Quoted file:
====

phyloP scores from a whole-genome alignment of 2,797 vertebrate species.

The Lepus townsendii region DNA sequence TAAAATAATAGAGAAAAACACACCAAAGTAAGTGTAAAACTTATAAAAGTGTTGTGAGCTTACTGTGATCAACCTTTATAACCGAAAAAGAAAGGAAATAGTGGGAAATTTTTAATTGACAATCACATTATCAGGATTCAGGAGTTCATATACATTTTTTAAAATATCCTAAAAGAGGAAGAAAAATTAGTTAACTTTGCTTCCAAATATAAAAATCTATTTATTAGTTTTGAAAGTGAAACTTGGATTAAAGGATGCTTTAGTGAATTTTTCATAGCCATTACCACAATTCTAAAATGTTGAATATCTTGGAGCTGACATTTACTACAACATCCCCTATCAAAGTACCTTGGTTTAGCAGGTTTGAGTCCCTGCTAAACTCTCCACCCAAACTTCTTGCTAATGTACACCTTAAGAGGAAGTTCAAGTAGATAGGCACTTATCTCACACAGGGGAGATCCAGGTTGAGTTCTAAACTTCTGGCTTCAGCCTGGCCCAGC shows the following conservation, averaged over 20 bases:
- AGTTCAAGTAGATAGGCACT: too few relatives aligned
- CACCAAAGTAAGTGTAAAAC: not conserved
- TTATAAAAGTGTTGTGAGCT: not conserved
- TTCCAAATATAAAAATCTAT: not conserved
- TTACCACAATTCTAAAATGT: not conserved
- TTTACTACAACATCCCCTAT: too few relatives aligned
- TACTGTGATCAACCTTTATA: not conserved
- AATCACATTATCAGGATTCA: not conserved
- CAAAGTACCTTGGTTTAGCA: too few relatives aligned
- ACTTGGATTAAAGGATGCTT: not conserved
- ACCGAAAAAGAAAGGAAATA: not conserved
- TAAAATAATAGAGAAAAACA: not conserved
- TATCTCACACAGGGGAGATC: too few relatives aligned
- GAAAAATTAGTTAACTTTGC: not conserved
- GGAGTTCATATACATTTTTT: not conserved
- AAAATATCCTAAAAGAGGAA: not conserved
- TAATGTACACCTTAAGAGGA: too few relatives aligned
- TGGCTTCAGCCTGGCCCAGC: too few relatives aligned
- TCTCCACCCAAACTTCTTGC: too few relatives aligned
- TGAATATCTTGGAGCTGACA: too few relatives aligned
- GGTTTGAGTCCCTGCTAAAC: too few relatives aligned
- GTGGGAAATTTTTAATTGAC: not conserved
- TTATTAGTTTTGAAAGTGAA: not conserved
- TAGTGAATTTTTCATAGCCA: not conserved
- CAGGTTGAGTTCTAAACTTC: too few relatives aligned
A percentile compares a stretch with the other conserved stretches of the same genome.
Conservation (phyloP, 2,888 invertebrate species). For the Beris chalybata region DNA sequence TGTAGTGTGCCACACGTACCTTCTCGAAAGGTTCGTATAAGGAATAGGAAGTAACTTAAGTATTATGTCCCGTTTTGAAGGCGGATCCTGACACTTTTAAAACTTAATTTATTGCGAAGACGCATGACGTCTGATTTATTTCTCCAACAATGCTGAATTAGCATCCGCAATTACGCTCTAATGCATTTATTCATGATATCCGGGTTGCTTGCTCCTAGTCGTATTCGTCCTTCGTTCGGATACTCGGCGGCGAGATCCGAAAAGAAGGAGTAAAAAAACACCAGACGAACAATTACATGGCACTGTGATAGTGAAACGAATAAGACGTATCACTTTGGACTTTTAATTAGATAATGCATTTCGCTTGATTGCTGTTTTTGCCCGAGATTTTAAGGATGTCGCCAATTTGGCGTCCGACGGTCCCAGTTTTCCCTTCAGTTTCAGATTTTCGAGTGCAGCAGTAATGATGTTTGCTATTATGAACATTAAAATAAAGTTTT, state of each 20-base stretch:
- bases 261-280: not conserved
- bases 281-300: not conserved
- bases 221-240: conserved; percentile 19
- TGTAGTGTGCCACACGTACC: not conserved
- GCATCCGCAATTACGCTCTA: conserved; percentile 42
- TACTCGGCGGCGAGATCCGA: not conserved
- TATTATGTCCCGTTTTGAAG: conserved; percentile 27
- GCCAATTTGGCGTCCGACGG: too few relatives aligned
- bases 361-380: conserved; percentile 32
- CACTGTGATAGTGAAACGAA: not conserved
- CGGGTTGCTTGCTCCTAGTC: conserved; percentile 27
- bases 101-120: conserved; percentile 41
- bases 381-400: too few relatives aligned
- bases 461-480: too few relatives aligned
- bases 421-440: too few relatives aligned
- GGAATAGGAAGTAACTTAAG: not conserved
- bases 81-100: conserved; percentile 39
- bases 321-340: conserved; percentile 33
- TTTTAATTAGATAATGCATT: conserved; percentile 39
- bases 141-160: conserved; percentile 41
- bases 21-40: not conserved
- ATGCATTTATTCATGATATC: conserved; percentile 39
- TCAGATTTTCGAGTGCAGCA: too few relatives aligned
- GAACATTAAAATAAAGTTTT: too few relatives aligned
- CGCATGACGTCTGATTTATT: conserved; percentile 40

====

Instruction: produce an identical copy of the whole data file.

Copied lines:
phyloP scores from a whole-genome alignment of 2,797 vertebrate species.

The Lepus townsendii region DNA sequence TAAAATAATAGAGAAAAACACACCAAAGTAAGTGTAAAACTTATAAAAGTGTTGTGAGCTTACTGTGATCAACCTTTATAACCGAAAAAGAAAGGAAATAGTGGGAAATTTTTAATTGACAATCACATTATCAGGATTCAGGAGTTCATATACATTTTTTAAAATATCCTAAAAGAGGAAGAAAAATTAGTTAACTTTGCTTCCAAATATAAAAATCTATTTATTAGTTTTGAAAGTGAAACTTGGATTAAAGGATGCTTTAGTGAATTTTTCATAGCCATTACCACAATTCTAAAATGTTGAATATCTTGGAGCTGACATTTACTACAACATCCCCTATCAAAGTACCTTGGTTTAGCAGGTTTGAGTCCCTGCTAAACTCTCCACCCAAACTTCTTGCTAATGTACACCTTAAGAGGAAGTTCAAGTAGATAGGCACTTATCTCACACAGGGGAGATCCAGGTTGAGTTCTAAACTTCTGGCTTCAGCCTGGCCCAGC shows the following conservation, averaged over 20 bases:
- AGTTCAAGTAGATAGGCACT: too few relatives aligned
- CACCAAAGTAAGTGTAAAAC: not conserved
- TTATAAAAGTGTTGTGAGCT: not conserved
- TTCCAAATATAAAAATCTAT: not conserved
- TTACCACAATTCTAAAATGT: not conserved
- TTTACTACAACATCCCCTAT: too few relatives aligned
- TACTGTGATCAACCTTTATA: not conserved
- AATCACATTATCAGGATTCA: not conserved
- CAAAGTACCTTGGTTTAGCA: too few relatives aligned
- ACTTGGATTAAAGGATGCTT: not conserved
- ACCGAAAAAGAAAGGAAATA: not conserved
- TAAAATAATAGAGAAAAACA: not conserved
- TATCTCACACAGGGGAGATC: too few relatives aligned
- GAAAAATTAGTTAACTTTGC: not conserved
- GGAGTTCATATACATTTTTT: not conserved
- AAAATATCCTAAAAGAGGAA: not conserved
- TAATGTACACCTTAAGAGGA: too few relatives aligned
- TGGCTTCAGCCTGGCCCAGC: too few relatives aligned
- TCTCCACCCAAACTTCTTGC: too few relatives aligned
- TGAATATCTTGGAGCTGACA: too few relatives aligned
- GGTTTGAGTCCCTGCTAAAC: too few relatives aligned
- GTGGGAAATTTTTAATTGAC: not conserved
- TTATTAGTTTTGAAAGTGAA: not conserved
- TAGTGAATTTTTCATAGCCA: not conserved
- CAGGTTGAGTTCTAAACTTC: too few relatives aligned
A percentile compares a stretch with the other conserved stretches of the same genome.
Conservation (phyloP, 2,888 invertebrate species). For the Beris chalybata region DNA sequence TGTAGTGTGCCACACGTACCTTCTCGAAAGGTTCGTATAAGGAATAGGAAGTAACTTAAGTATTATGTCCCGTTTTGAAGGCGGATCCTGACACTTTTAAAACTTAATTTATTGCGAAGACGCATGACGTCTGATTTATTTCTCCAACAATGCTGAATTAGCATCCGCAATTACGCTCTAATGCATTTATTCATGATATCCGGGTTGCTTGCTCCTAGTCGTATTCGTCCTTCGTTCGGATACTCGGCGGCGAGATCCGAAAAGAAGGAGTAAAAAAACACCAGACGAACAATTACATGGCACTGTGATAGTGAAACGAATAAGACGTATCACTTTGGACTTTTAATTAGATAATGCATTTCGCTTGATTGCTGTTTTTGCCCGAGATTTTAAGGATGTCGCCAATTTGGCGTCCGACGGTCCCAGTTTTCCCTTCAGTTTCAGATTTTCGAGTGCAGCAGTAATGATGTTTGCTATTATGAACATTAAAATAAAGTTTT, state of each 20-base stretch:
- bases 261-280: not conserved
- bases 281-300: not conserved
- bases 221-240: conserved; percentile 19
- TGTAGTGTGCCACACGTACC: not conserved
- GCATCCGCAATTACGCTCTA: conserved; percentile 42
- TACTCGGCGGCGAGATCCGA: not conserved
- TATTATGTCCCGTTTTGAAG: conserved; percentile 27
- GCCAATTTGGCGTCCGACGG: too few relatives aligned
- bases 361-380: conserved; percentile 32
- CACTGTGATAGTGAAACGAA: not conserved
- CGGGTTGCTTGCTCCTAGTC: conserved; percentile 27
- bases 101-120: conserved; percentile 41
- bases 381-400: too few relatives aligned
- bases 461-480: too few relatives aligned
- bases 421-440: too few relatives aligned
- GGAATAGGAAGTAACTTAAG: not conserved
- bases 81-100: conserved; percentile 39
- bases 321-340: conserved; percentile 33
- TTTTAATTAGATAATGCATT: conserved; percentile 39
- bases 141-160: conserved; percentile 41
- bases 21-40: not conserved
- ATGCATTTATTCATGATATC: conserved; percentile 39
- TCAGATTTTCGAGTGCAGCA: too few relatives aligned
- GAACATTAAAATAAAGTTTT: too few relatives aligned
- CGCATGACGTCTGATTTATT: conserved; percentile 40